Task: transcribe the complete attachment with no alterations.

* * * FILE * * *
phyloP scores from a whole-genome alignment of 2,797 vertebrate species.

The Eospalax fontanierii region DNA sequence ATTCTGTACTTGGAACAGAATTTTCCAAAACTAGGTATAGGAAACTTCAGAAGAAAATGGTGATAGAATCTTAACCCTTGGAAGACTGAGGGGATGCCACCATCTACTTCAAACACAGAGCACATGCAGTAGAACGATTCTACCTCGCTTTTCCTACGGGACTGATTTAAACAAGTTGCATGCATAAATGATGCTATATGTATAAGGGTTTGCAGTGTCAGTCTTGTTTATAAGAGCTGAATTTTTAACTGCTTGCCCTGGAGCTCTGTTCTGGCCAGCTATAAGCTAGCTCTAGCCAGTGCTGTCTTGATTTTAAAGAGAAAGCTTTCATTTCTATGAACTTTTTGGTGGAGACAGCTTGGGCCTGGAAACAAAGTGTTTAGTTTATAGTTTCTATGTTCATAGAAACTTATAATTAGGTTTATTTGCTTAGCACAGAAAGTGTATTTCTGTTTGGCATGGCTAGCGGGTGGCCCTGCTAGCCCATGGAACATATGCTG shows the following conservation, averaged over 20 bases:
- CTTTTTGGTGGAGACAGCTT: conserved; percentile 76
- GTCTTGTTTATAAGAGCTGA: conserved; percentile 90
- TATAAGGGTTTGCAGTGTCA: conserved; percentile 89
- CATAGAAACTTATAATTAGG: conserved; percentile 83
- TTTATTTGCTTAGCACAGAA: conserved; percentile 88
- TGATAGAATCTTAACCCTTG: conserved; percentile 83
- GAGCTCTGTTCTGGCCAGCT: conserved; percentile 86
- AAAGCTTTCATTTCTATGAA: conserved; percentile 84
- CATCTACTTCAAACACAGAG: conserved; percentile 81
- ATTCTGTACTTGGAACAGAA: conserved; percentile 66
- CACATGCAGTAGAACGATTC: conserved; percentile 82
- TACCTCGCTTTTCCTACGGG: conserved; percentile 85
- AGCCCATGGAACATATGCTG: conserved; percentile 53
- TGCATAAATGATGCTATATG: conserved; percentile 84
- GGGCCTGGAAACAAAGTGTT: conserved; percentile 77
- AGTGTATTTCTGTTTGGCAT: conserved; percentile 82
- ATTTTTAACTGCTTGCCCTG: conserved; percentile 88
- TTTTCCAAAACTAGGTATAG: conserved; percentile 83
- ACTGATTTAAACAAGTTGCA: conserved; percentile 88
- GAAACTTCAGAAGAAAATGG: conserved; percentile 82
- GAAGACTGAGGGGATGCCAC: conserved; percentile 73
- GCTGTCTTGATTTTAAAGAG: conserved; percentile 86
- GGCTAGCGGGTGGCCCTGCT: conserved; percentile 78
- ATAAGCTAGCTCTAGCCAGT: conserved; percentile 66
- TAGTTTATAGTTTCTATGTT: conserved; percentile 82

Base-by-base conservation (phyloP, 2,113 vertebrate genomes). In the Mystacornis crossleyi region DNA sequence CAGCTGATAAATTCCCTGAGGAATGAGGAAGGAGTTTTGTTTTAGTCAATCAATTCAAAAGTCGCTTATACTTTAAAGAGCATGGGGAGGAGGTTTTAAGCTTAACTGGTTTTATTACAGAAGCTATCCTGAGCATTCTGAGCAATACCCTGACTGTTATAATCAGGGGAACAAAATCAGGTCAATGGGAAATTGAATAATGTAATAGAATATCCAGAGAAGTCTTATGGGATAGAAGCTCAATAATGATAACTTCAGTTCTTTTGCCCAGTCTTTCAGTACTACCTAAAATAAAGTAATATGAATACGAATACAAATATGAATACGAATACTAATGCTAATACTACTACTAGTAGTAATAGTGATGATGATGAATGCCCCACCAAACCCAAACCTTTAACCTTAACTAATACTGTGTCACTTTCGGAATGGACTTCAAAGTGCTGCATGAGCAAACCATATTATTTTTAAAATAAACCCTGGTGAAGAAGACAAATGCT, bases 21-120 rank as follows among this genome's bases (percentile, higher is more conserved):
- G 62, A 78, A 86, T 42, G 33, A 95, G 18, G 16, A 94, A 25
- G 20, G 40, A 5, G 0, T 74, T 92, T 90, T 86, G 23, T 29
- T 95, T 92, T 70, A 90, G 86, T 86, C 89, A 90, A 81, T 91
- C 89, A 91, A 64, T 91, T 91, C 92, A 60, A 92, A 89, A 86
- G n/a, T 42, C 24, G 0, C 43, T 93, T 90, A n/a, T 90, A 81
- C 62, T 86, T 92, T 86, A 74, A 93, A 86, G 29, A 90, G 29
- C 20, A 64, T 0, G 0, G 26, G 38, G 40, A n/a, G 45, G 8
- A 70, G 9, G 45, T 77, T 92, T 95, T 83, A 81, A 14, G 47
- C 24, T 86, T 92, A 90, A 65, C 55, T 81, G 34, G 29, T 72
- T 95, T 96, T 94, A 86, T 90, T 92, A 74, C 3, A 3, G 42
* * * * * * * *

phyloP scores from a whole-genome alignment of 2,797 vertebrate species.

The Eospalax fontanierii region DNA sequence ATTCTGTACTTGGAACAGAATTTTCCAAAACTAGGTATAGGAAACTTCAGAAGAAAATGGTGATAGAATCTTAACCCTTGGAAGACTGAGGGGATGCCACCATCTACTTCAAACACAGAGCACATGCAGTAGAACGATTCTACCTCGCTTTTCCTACGGGACTGATTTAAACAAGTTGCATGCATAAATGATGCTATATGTATAAGGGTTTGCAGTGTCAGTCTTGTTTATAAGAGCTGAATTTTTAACTGCTTGCCCTGGAGCTCTGTTCTGGCCAGCTATAAGCTAGCTCTAGCCAGTGCTGTCTTGATTTTAAAGAGAAAGCTTTCATTTCTATGAACTTTTTGGTGGAGACAGCTTGGGCCTGGAAACAAAGTGTTTAGTTTATAGTTTCTATGTTCATAGAAACTTATAATTAGGTTTATTTGCTTAGCACAGAAAGTGTATTTCTGTTTGGCATGGCTAGCGGGTGGCCCTGCTAGCCCATGGAACATATGCTG shows the following conservation, averaged over 20 bases:
- CTTTTTGGTGGAGACAGCTT: conserved; percentile 76
- GTCTTGTTTATAAGAGCTGA: conserved; percentile 90
- TATAAGGGTTTGCAGTGTCA: conserved; percentile 89
- CATAGAAACTTATAATTAGG: conserved; percentile 83
- TTTATTTGCTTAGCACAGAA: conserved; percentile 88
- TGATAGAATCTTAACCCTTG: conserved; percentile 83
- GAGCTCTGTTCTGGCCAGCT: conserved; percentile 86
- AAAGCTTTCATTTCTATGAA: conserved; percentile 84
- CATCTACTTCAAACACAGAG: conserved; percentile 81
- ATTCTGTACTTGGAACAGAA: conserved; percentile 66
- CACATGCAGTAGAACGATTC: conserved; percentile 82
- TACCTCGCTTTTCCTACGGG: conserved; percentile 85
- AGCCCATGGAACATATGCTG: conserved; percentile 53
- TGCATAAATGATGCTATATG: conserved; percentile 84
- GGGCCTGGAAACAAAGTGTT: conserved; percentile 77
- AGTGTATTTCTGTTTGGCAT: conserved; percentile 82
- ATTTTTAACTGCTTGCCCTG: conserved; percentile 88
- TTTTCCAAAACTAGGTATAG: conserved; percentile 83
- ACTGATTTAAACAAGTTGCA: conserved; percentile 88
- GAAACTTCAGAAGAAAATGG: conserved; percentile 82
- GAAGACTGAGGGGATGCCAC: conserved; percentile 73
- GCTGTCTTGATTTTAAAGAG: conserved; percentile 86
- GGCTAGCGGGTGGCCCTGCT: conserved; percentile 78
- ATAAGCTAGCTCTAGCCAGT: conserved; percentile 66
- TAGTTTATAGTTTCTATGTT: conserved; percentile 82

Base-by-base conservation (phyloP, 2,113 vertebrate genomes). In the Mystacornis crossleyi region DNA sequence CAGCTGATAAATTCCCTGAGGAATGAGGAAGGAGTTTTGTTTTAGTCAATCAATTCAAAAGTCGCTTATACTTTAAAGAGCATGGGGAGGAGGTTTTAAGCTTAACTGGTTTTATTACAGAAGCTATCCTGAGCATTCTGAGCAATACCCTGACTGTTATAATCAGGGGAACAAAATCAGGTCAATGGGAAATTGAATAATGTAATAGAATATCCAGAGAAGTCTTATGGGATAGAAGCTCAATAATGATAACTTCAGTTCTTTTGCCCAGTCTTTCAGTACTACCTAAAATAAAGTAATATGAATACGAATACAAATATGAATACGAATACTAATGCTAATACTACTACTAGTAGTAATAGTGATGATGATGAATGCCCCACCAAACCCAAACCTTTAACCTTAACTAATACTGTGTCACTTTCGGAATGGACTTCAAAGTGCTGCATGAGCAAACCATATTATTTTTAAAATAAACCCTGGTGAAGAAGACAAATGCT, bases 21-120 rank as follows among this genome's bases (percentile, higher is more conserved):
- G 62, A 78, A 86, T 42, G 33, A 95, G 18, G 16, A 94, A 25
- G 20, G 40, A 5, G 0, T 74, T 92, T 90, T 86, G 23, T 29
- T 95, T 92, T 70, A 90, G 86, T 86, C 89, A 90, A 81, T 91
- C 89, A 91, A 64, T 91, T 91, C 92, A 60, A 92, A 89, A 86
- G n/a, T 42, C 24, G 0, C 43, T 93, T 90, A n/a, T 90, A 81
- C 62, T 86, T 92, T 86, A 74, A 93, A 86, G 29, A 90, G 29
- C 20, A 64, T 0, G 0, G 26, G 38, G 40, A n/a, G 45, G 8
- A 70, G 9, G 45, T 77, T 92, T 95, T 83, A 81, A 14, G 47
- C 24, T 86, T 92, A 90, A 65, C 55, T 81, G 34, G 29, T 72
- T 95, T 96, T 94, A 86, T 90, T 92, A 74, C 3, A 3, G 42